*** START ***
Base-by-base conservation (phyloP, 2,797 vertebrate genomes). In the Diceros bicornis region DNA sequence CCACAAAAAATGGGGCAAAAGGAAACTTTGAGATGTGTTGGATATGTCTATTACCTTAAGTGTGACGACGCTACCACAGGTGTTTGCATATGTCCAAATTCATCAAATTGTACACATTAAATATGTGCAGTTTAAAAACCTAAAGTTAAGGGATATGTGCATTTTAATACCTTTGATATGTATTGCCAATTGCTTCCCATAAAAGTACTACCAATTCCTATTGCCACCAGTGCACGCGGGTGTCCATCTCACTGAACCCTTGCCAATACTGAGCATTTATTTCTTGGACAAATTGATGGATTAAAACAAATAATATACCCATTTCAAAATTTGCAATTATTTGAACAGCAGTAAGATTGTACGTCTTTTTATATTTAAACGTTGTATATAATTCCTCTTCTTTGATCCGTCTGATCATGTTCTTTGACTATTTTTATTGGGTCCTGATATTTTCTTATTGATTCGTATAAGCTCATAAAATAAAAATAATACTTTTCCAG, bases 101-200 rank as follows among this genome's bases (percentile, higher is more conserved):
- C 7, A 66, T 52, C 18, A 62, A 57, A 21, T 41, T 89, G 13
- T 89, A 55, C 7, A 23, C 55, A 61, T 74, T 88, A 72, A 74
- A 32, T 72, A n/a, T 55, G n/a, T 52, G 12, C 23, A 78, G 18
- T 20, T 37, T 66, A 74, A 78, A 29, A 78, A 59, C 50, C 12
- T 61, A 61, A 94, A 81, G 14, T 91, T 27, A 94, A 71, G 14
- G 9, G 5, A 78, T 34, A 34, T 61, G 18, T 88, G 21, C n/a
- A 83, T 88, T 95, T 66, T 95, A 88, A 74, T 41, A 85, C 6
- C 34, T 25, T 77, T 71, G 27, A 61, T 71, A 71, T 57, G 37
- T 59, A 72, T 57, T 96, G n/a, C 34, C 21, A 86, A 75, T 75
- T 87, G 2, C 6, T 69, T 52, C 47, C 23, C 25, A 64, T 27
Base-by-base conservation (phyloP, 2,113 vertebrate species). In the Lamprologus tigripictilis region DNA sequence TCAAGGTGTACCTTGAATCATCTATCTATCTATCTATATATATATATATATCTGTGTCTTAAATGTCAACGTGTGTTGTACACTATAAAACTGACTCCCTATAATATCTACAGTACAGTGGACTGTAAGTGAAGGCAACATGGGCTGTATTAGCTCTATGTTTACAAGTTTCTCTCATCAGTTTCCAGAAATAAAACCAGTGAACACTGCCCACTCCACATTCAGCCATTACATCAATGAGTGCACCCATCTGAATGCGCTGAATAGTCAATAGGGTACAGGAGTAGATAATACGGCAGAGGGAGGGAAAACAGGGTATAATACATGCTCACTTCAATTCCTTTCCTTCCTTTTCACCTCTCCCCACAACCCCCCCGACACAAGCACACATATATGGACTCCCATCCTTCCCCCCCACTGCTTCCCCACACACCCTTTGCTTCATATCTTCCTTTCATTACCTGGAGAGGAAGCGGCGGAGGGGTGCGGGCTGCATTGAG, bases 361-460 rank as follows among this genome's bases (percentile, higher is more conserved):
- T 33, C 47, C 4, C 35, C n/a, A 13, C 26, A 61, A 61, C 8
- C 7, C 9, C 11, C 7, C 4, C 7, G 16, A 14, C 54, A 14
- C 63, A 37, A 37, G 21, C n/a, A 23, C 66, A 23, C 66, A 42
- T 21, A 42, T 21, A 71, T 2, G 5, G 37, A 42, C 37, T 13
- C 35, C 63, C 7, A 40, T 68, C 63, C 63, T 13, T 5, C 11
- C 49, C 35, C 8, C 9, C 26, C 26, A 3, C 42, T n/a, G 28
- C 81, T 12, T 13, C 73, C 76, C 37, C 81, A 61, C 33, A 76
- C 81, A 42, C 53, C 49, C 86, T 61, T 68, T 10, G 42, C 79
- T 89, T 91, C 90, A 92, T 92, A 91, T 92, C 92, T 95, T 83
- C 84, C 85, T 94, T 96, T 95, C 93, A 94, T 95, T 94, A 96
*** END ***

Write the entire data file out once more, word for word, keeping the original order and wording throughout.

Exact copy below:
Base-by-base conservation (phyloP, 2,797 vertebrate genomes). In the Diceros bicornis region DNA sequence CCACAAAAAATGGGGCAAAAGGAAACTTTGAGATGTGTTGGATATGTCTATTACCTTAAGTGTGACGACGCTACCACAGGTGTTTGCATATGTCCAAATTCATCAAATTGTACACATTAAATATGTGCAGTTTAAAAACCTAAAGTTAAGGGATATGTGCATTTTAATACCTTTGATATGTATTGCCAATTGCTTCCCATAAAAGTACTACCAATTCCTATTGCCACCAGTGCACGCGGGTGTCCATCTCACTGAACCCTTGCCAATACTGAGCATTTATTTCTTGGACAAATTGATGGATTAAAACAAATAATATACCCATTTCAAAATTTGCAATTATTTGAACAGCAGTAAGATTGTACGTCTTTTTATATTTAAACGTTGTATATAATTCCTCTTCTTTGATCCGTCTGATCATGTTCTTTGACTATTTTTATTGGGTCCTGATATTTTCTTATTGATTCGTATAAGCTCATAAAATAAAAATAATACTTTTCCAG, bases 101-200 rank as follows among this genome's bases (percentile, higher is more conserved):
- C 7, A 66, T 52, C 18, A 62, A 57, A 21, T 41, T 89, G 13
- T 89, A 55, C 7, A 23, C 55, A 61, T 74, T 88, A 72, A 74
- A 32, T 72, A n/a, T 55, G n/a, T 52, G 12, C 23, A 78, G 18
- T 20, T 37, T 66, A 74, A 78, A 29, A 78, A 59, C 50, C 12
- T 61, A 61, A 94, A 81, G 14, T 91, T 27, A 94, A 71, G 14
- G 9, G 5, A 78, T 34, A 34, T 61, G 18, T 88, G 21, C n/a
- A 83, T 88, T 95, T 66, T 95, A 88, A 74, T 41, A 85, C 6
- C 34, T 25, T 77, T 71, G 27, A 61, T 71, A 71, T 57, G 37
- T 59, A 72, T 57, T 96, G n/a, C 34, C 21, A 86, A 75, T 75
- T 87, G 2, C 6, T 69, T 52, C 47, C 23, C 25, A 64, T 27
Base-by-base conservation (phyloP, 2,113 vertebrate species). In the Lamprologus tigripictilis region DNA sequence TCAAGGTGTACCTTGAATCATCTATCTATCTATCTATATATATATATATATCTGTGTCTTAAATGTCAACGTGTGTTGTACACTATAAAACTGACTCCCTATAATATCTACAGTACAGTGGACTGTAAGTGAAGGCAACATGGGCTGTATTAGCTCTATGTTTACAAGTTTCTCTCATCAGTTTCCAGAAATAAAACCAGTGAACACTGCCCACTCCACATTCAGCCATTACATCAATGAGTGCACCCATCTGAATGCGCTGAATAGTCAATAGGGTACAGGAGTAGATAATACGGCAGAGGGAGGGAAAACAGGGTATAATACATGCTCACTTCAATTCCTTTCCTTCCTTTTCACCTCTCCCCACAACCCCCCCGACACAAGCACACATATATGGACTCCCATCCTTCCCCCCCACTGCTTCCCCACACACCCTTTGCTTCATATCTTCCTTTCATTACCTGGAGAGGAAGCGGCGGAGGGGTGCGGGCTGCATTGAG, bases 361-460 rank as follows among this genome's bases (percentile, higher is more conserved):
- T 33, C 47, C 4, C 35, C n/a, A 13, C 26, A 61, A 61, C 8
- C 7, C 9, C 11, C 7, C 4, C 7, G 16, A 14, C 54, A 14
- C 63, A 37, A 37, G 21, C n/a, A 23, C 66, A 23, C 66, A 42
- T 21, A 42, T 21, A 71, T 2, G 5, G 37, A 42, C 37, T 13
- C 35, C 63, C 7, A 40, T 68, C 63, C 63, T 13, T 5, C 11
- C 49, C 35, C 8, C 9, C 26, C 26, A 3, C 42, T n/a, G 28
- C 81, T 12, T 13, C 73, C 76, C 37, C 81, A 61, C 33, A 76
- C 81, A 42, C 53, C 49, C 86, T 61, T 68, T 10, G 42, C 79
- T 89, T 91, C 90, A 92, T 92, A 91, T 92, C 92, T 95, T 83
- C 84, C 85, T 94, T 96, T 95, C 93, A 94, T 95, T 94, A 96